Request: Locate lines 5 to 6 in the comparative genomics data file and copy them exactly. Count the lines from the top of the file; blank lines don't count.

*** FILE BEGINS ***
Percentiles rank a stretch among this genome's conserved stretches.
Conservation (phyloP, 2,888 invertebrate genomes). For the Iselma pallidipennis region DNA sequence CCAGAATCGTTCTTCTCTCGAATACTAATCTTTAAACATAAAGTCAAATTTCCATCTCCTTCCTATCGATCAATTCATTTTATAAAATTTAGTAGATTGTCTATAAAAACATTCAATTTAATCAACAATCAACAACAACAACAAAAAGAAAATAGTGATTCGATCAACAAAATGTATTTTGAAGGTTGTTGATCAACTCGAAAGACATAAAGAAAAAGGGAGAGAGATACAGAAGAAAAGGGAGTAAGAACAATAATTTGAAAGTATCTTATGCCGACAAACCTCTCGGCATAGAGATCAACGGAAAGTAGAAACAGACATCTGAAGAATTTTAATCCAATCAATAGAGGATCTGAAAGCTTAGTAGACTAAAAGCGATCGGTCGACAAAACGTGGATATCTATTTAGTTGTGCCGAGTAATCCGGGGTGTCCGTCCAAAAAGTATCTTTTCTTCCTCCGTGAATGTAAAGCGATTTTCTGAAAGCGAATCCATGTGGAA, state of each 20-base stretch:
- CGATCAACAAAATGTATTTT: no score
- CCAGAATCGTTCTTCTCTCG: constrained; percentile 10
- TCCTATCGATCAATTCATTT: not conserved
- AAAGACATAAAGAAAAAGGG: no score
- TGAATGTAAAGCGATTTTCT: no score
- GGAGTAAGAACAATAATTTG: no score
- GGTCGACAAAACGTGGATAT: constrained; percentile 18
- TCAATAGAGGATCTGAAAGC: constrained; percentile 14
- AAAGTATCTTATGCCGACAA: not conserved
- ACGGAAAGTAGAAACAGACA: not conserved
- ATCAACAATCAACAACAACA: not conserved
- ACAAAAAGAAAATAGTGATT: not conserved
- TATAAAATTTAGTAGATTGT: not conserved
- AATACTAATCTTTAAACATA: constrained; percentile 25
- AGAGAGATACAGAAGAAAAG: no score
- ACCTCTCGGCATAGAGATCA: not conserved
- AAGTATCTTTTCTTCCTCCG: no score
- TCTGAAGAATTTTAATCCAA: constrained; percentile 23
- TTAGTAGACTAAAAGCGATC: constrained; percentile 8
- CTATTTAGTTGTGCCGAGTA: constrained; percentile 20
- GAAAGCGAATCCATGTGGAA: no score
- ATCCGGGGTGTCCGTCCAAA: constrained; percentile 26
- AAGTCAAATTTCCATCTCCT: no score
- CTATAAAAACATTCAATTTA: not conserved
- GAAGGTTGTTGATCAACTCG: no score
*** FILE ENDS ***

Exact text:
- TCCTATCGATCAATTCATTT: not conserved
- AAAGACATAAAGAAAAAGGG: no score